WASHINGTON — President Donald Trump signed an executive order Wednesday to promote the hiring of military spouses by the federal government.

Trump signed the order at a Mother’s Day event at the White House that recognized the contributions of military mothers and spouses. Trump said military spouses too often don’t get the recognition they deserve for enduring long separations during deployments, multiple family relocations and keeping their households running and the family’s spirit high.

The president said America owes them a debt of gratitude that can’t ever be fully repaid.

“We know what you do, and your spouse knows what you do,” said Trump, joined by his wife, Melania. “We can never repay you for that, but we can and we will give you the opportunities you deserve.”

The order requires federal agencies to promote “to the greatest extent possible” the use of noncompetitive hiring authority that exists for military spouses, meaning they don’t have to compete for certain jobs. It directs the federal personnel office to educate agencies on the use of their noncompetitive hiring authority, and to raise awareness among military spouses.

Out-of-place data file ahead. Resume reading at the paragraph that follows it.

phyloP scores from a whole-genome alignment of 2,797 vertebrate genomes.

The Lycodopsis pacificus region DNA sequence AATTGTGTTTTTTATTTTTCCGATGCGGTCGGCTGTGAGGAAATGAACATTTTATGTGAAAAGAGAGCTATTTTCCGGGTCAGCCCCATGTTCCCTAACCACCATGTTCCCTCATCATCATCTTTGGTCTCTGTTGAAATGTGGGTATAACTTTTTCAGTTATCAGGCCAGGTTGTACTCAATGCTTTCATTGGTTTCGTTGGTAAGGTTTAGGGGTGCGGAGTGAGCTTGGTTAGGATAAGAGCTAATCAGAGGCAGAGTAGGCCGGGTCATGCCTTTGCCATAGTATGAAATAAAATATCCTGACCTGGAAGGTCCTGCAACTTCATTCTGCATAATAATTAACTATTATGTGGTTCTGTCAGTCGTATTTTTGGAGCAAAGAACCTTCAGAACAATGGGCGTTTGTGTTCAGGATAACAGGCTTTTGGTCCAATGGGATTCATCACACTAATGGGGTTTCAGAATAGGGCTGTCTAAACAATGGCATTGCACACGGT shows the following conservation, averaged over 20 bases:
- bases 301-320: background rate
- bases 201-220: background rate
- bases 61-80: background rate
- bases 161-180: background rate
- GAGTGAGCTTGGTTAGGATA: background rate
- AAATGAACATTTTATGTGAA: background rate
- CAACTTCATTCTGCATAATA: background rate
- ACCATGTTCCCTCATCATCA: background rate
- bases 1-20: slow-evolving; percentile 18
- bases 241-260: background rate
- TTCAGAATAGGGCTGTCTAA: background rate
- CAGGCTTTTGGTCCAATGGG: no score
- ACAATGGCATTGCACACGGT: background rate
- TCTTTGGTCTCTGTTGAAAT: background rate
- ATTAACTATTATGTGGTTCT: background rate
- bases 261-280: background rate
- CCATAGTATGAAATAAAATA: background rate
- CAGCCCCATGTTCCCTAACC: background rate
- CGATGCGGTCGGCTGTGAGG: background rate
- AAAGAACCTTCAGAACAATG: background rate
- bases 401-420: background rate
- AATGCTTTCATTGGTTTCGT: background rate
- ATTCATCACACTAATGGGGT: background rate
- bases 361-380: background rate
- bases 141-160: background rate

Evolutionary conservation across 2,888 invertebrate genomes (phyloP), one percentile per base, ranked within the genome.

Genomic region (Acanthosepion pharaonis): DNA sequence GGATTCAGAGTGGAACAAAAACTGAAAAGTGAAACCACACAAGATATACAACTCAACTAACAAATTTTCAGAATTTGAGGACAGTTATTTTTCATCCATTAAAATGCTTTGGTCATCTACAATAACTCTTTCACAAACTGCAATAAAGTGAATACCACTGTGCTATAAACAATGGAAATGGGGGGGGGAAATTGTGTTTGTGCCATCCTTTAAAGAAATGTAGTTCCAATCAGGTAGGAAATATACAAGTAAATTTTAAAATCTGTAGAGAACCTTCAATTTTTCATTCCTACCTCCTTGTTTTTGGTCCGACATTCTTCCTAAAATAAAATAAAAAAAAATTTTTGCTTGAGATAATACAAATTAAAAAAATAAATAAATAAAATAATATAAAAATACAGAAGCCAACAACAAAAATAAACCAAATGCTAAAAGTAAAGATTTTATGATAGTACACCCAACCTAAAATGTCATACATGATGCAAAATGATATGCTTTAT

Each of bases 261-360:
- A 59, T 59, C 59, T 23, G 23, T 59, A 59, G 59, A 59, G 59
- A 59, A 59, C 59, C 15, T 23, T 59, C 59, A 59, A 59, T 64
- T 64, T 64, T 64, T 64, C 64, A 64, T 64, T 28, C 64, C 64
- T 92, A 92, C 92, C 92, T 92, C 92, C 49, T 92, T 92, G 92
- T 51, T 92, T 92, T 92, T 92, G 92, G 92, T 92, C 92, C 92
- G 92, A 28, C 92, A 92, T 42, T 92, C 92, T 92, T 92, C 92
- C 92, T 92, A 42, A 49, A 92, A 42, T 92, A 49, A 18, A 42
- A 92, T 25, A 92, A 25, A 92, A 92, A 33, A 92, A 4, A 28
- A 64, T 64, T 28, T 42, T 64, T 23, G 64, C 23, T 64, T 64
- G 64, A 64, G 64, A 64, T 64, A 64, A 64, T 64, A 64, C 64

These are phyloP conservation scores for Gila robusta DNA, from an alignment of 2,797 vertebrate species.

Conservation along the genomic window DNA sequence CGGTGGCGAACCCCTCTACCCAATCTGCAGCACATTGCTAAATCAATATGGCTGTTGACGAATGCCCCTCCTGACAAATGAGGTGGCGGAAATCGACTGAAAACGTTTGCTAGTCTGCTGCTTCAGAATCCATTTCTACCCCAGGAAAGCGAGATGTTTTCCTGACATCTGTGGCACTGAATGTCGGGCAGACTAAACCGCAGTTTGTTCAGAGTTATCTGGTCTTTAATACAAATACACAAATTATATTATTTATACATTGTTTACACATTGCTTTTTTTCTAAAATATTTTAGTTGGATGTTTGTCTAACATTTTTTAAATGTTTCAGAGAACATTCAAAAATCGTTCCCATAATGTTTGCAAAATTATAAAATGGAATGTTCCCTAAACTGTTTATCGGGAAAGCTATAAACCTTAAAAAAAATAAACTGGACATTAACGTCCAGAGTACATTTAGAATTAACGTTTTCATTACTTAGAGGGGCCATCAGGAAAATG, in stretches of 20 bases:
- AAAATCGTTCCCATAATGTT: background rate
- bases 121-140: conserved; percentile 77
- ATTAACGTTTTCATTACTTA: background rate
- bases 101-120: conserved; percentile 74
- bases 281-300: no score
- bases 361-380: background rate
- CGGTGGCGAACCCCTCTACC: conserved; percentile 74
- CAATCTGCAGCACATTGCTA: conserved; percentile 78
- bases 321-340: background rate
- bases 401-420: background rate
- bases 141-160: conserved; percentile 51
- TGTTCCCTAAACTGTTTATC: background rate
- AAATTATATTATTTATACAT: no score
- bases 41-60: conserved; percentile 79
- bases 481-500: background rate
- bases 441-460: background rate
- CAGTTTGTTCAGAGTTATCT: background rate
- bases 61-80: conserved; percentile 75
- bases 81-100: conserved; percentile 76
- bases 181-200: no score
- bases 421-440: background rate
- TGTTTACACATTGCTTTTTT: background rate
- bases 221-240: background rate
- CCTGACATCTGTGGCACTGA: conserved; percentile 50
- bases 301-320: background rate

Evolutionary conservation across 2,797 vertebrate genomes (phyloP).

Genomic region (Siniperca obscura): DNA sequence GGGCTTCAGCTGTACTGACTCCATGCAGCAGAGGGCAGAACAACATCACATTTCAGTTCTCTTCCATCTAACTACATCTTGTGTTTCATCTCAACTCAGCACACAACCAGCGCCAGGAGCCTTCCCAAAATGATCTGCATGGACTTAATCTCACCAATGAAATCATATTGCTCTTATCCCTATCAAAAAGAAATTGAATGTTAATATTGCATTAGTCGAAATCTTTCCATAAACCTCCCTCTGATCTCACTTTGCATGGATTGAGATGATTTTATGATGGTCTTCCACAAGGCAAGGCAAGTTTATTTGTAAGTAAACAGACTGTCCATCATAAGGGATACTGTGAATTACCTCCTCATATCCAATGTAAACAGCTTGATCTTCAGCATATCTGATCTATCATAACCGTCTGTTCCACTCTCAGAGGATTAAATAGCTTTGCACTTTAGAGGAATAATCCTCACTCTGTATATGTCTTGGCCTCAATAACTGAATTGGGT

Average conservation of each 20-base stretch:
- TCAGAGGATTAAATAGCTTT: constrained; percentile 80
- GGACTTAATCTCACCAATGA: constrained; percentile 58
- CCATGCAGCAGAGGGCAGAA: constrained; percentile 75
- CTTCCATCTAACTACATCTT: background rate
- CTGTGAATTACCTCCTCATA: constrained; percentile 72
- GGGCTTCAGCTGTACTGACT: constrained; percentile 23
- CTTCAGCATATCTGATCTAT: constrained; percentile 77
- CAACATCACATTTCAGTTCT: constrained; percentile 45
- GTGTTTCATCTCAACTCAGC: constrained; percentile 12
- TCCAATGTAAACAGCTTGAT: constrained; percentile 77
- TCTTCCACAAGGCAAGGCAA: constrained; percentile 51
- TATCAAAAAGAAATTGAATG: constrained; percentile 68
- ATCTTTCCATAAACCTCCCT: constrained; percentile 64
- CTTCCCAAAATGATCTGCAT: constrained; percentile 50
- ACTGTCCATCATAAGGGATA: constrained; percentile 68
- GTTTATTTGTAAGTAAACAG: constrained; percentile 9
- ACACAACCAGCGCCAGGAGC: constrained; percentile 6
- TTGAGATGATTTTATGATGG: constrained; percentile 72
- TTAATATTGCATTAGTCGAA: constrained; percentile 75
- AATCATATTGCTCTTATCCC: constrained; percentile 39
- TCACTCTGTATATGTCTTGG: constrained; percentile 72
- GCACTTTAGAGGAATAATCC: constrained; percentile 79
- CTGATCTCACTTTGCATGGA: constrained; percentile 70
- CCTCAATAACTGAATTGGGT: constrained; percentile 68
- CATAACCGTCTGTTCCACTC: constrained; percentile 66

Agencies are also asked to recommend ways to improve “license portability” so that spouses in professions that require licensing don’t have to get new credentials when they move from state to state.

A report released Wednesday by the president’s Council of Economic Advisers said military spouses also suffer financial disadvantages because of their frequent moves and other sacrifices. They earn at least $12,000 a year less than other workers as a results, which adds up to estimated losses of nearly $190,000 over a 20-year military career, the report said.

The first lady, who introduced the president and is the mother of their 12-year old son, Barron, showed off a humorous side.

“Mother’s Day, which is this Sunday, is celebrated just one time per year. I don’t know about all of you, but I think mothers should be celebrated each and every day,” she said, prompting applause from audience members, many of whom wore military uniforms.